Pressure is intensifying in Congress as members consider whether to ban themselves from owning and trading individual stocks. From an anti-corruption perspective, this is a no-brainer. Members of Congress have access to confidential information and should not be permitted to profit off this knowledge through individual stock purchases.
And unlike most legislation considered by Congress these days, this issue has bipartisan support.
One issue, however, has emerged as a sticking point: whether the ban should cover spouses as well. The idea that spouses should be excluded from the ban would render the legislation effectively meaningless.
As readers of the FCPA Blog know, in order for an “anti-corruption” law to be effective, it must prohibit both direct and indirect forms of illicit activity. In other words, if I can’t do something myself, I certainly can’t do it through someone else. The U.S. Code is replete with examples of “indirect” prohibitions (see, e.g., here and here). Moreover, as Professor Karen Woody has pointed out, we even have existing templates in federal securities law.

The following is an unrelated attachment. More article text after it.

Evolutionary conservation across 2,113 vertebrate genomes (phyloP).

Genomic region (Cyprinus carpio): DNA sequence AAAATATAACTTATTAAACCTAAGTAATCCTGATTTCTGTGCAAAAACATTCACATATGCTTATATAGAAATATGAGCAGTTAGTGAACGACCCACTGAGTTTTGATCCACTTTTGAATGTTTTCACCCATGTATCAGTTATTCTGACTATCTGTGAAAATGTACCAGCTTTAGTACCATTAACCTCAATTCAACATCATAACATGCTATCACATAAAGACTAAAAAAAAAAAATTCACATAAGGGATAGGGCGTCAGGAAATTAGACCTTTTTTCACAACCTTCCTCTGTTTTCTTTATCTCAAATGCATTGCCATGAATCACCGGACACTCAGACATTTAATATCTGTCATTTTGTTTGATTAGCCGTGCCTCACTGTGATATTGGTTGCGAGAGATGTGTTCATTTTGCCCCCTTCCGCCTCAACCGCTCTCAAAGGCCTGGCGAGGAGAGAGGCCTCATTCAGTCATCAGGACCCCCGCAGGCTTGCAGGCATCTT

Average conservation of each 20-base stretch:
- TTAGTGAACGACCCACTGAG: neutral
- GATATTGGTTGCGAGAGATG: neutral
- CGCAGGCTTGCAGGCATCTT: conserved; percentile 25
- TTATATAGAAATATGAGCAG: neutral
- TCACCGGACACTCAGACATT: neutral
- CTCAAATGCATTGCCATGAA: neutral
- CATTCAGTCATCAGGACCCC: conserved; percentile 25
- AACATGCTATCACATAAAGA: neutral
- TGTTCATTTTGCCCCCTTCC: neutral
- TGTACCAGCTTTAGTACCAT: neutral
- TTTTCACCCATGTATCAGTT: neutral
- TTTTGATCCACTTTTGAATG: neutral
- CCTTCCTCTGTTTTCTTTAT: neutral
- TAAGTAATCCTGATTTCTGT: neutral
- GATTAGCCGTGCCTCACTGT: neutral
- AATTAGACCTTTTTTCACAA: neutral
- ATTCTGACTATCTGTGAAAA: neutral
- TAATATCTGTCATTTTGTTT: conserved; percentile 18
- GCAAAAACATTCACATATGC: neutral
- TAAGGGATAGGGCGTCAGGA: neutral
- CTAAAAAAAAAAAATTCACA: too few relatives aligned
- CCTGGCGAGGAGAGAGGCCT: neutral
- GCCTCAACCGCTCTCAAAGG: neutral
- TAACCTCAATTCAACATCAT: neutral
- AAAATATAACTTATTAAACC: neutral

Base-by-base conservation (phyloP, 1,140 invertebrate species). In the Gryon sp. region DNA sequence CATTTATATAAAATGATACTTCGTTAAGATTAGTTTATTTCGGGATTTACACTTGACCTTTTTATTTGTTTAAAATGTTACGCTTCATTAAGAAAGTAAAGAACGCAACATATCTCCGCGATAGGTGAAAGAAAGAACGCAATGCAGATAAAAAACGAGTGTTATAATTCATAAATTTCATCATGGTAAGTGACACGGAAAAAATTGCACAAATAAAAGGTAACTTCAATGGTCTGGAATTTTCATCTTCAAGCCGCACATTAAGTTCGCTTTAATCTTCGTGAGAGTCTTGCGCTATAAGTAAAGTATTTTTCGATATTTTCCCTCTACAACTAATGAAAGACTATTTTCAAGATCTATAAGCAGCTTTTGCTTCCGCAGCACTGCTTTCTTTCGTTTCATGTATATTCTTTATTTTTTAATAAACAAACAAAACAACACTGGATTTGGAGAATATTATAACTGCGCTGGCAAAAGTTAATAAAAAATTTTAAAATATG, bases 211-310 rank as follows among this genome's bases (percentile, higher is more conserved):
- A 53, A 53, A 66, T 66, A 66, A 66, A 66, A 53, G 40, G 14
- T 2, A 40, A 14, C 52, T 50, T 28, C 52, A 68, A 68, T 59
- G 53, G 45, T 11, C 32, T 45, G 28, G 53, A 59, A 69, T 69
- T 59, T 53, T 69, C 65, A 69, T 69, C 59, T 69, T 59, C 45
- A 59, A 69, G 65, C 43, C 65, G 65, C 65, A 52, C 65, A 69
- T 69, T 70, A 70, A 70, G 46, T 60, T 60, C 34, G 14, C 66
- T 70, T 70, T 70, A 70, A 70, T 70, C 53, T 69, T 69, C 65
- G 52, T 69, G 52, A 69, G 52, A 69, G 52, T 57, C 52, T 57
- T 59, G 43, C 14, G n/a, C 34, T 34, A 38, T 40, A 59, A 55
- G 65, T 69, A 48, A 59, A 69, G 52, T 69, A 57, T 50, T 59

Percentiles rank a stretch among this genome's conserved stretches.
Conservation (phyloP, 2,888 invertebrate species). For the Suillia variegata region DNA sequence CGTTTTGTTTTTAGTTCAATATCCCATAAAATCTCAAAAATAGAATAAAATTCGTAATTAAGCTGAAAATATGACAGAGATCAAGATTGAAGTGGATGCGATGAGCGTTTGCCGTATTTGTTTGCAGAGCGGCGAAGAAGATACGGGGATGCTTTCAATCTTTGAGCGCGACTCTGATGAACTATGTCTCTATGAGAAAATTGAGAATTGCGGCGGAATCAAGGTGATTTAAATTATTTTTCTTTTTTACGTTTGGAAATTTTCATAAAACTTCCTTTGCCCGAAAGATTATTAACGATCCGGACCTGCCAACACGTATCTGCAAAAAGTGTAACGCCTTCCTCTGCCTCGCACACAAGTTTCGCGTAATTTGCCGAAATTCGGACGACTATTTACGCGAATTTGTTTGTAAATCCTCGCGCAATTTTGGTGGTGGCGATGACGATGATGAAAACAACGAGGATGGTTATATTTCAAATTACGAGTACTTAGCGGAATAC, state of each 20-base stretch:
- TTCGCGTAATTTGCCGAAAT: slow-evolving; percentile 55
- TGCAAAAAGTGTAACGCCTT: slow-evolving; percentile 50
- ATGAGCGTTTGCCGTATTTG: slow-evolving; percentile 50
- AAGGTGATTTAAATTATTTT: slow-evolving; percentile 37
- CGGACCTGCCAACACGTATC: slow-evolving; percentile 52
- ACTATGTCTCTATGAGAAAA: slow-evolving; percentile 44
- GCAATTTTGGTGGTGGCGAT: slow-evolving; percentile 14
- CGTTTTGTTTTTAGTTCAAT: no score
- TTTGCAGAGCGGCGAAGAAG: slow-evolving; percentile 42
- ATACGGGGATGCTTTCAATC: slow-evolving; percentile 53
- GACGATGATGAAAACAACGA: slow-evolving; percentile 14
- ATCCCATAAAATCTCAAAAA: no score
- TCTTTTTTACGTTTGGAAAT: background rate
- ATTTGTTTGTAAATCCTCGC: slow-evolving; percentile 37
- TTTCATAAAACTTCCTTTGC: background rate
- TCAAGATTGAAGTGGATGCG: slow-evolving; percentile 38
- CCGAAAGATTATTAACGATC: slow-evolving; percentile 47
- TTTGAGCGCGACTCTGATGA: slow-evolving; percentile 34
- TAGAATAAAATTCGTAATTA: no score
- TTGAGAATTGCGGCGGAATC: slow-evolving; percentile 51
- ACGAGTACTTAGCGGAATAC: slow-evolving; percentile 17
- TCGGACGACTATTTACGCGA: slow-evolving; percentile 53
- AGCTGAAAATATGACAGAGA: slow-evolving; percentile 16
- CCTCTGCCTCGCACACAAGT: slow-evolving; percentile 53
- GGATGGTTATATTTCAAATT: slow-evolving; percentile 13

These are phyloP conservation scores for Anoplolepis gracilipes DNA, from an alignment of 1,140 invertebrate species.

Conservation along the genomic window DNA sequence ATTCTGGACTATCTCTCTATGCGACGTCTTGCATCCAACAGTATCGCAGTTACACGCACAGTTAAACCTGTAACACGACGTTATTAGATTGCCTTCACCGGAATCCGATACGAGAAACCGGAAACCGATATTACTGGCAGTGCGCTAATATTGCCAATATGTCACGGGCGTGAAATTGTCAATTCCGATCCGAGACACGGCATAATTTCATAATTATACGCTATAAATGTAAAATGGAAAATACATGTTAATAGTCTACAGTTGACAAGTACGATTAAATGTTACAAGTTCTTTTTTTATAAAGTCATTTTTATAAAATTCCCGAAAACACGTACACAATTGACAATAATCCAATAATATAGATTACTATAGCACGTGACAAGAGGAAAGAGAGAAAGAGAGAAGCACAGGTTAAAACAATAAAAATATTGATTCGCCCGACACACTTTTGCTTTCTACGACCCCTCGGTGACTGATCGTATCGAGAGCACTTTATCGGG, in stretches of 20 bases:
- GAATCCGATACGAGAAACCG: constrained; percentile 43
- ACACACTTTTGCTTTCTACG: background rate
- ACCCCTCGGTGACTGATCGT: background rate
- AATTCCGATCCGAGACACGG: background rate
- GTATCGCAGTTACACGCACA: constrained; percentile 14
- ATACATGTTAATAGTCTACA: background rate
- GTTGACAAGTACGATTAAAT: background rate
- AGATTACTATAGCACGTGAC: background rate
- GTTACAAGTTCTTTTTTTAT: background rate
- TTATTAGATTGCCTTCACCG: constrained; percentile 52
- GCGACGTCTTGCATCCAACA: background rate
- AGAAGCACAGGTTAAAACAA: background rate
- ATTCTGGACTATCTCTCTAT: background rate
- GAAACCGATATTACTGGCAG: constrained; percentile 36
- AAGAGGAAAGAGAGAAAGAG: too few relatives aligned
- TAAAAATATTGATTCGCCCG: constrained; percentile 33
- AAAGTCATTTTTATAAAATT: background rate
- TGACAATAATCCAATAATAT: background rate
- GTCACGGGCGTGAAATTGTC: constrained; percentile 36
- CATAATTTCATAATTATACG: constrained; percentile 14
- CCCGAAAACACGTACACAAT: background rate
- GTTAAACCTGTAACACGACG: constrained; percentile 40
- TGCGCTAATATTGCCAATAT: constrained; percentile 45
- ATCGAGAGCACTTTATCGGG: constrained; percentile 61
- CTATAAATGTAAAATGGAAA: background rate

The fact that members of Congress are considering exempting spouses from the legislation’s coverage is as cynical as it is disappointing. It would enable members of Congress to claim they are “tough on corruption” while still empowering them to funnel trades through their spouses.
It’s well past time for Congress to get serious about eliminating this brazen conflict of interest. But if they are going to pass this legislation, it must cover spouses as well. Anything short of this would be window dressing and, frankly, worse than having nothing at all.